We drove north towards Crinan for our next lighthouse bag. Although officially a beacon, the funny-looking structure at the west entrance to Crinan Canal was worth a re-visit after my stop off last year. We had some amazing views across the loch and also managed to bag the old lantern from the lighthouse, which is sitting in someone’s front garden nearby. A lovely little place, although I couldn’t stop laughing at the odd beacon.
We headed back around the coast to Dunoon and, while driving I exclamed a number of times “Look at the hills in the water!” as the reflections were at their best on Sunday. Such stunning views that you would never get tired of. On the ferry from Dunoon to Gourock we had great views of the back of lots of children’s heads as they climbed out of two coaches and battled each other for places at the front of the boat. As we neared Gourock Bob was able to catch sight of our final lighthouse bag of the weekend: Cloch Point. For some reason I thought we had stopped there together before, but we hadn’t, so he directed me along the road towards it when we left the ferry terminal and we hopped out of the car to get some pictures. The lighthouse is a private residence, but is still fairly close to the roadside so was easy enough to get some good pictures of. What I hadn’t realised when we turned right out of the ferry terminal was that we were also heading in the direction of Largs where Nardini’s sells the most amazing ice cream ever: Dime bar! We stopped in the cafe for lunch/dinner and then picked up huge ice creams as we left for the drive back to Glasgow.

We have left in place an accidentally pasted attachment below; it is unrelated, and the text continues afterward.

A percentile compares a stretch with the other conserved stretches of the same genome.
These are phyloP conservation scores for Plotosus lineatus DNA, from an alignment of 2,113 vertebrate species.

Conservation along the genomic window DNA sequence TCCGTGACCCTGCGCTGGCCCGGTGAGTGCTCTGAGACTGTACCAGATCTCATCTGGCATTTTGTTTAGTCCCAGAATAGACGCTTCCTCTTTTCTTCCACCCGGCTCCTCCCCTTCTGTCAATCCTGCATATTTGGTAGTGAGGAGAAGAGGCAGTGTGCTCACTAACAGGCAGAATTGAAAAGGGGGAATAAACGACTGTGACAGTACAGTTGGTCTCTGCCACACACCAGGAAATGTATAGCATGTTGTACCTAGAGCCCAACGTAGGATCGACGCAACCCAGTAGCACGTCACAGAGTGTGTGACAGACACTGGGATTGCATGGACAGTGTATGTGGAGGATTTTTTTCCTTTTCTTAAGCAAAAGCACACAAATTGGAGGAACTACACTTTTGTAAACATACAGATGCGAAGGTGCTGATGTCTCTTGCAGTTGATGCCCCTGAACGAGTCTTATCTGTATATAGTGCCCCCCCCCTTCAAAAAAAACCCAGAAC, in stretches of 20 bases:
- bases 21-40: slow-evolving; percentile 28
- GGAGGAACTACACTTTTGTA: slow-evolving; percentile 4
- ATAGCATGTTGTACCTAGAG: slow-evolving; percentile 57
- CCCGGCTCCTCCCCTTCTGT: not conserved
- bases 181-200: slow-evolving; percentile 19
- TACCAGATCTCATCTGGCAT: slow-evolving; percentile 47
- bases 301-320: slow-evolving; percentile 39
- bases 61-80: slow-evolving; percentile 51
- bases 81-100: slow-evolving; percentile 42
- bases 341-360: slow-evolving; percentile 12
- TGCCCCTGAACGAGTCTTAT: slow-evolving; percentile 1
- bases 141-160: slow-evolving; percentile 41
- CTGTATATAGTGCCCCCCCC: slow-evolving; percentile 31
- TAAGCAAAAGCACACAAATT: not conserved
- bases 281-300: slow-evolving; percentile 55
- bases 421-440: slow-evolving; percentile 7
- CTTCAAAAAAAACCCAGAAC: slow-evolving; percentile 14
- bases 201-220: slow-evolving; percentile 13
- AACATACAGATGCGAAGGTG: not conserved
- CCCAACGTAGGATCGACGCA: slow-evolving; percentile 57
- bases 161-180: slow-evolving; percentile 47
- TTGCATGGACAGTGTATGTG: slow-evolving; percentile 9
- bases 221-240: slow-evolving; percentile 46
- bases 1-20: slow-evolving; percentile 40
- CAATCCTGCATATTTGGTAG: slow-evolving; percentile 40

A busy weekend, but a really enjoyable one and it feels like a great achievement to have bagged Mull of Kintyre, when it is so remote and not visited very frequently. It’s one of those lighthouses that makes you feel that you are truly dedicated to hunting these structures down! Next weekend we should be “tidying up” a few in North East England, so watch out for another post in a week’s time! 🙂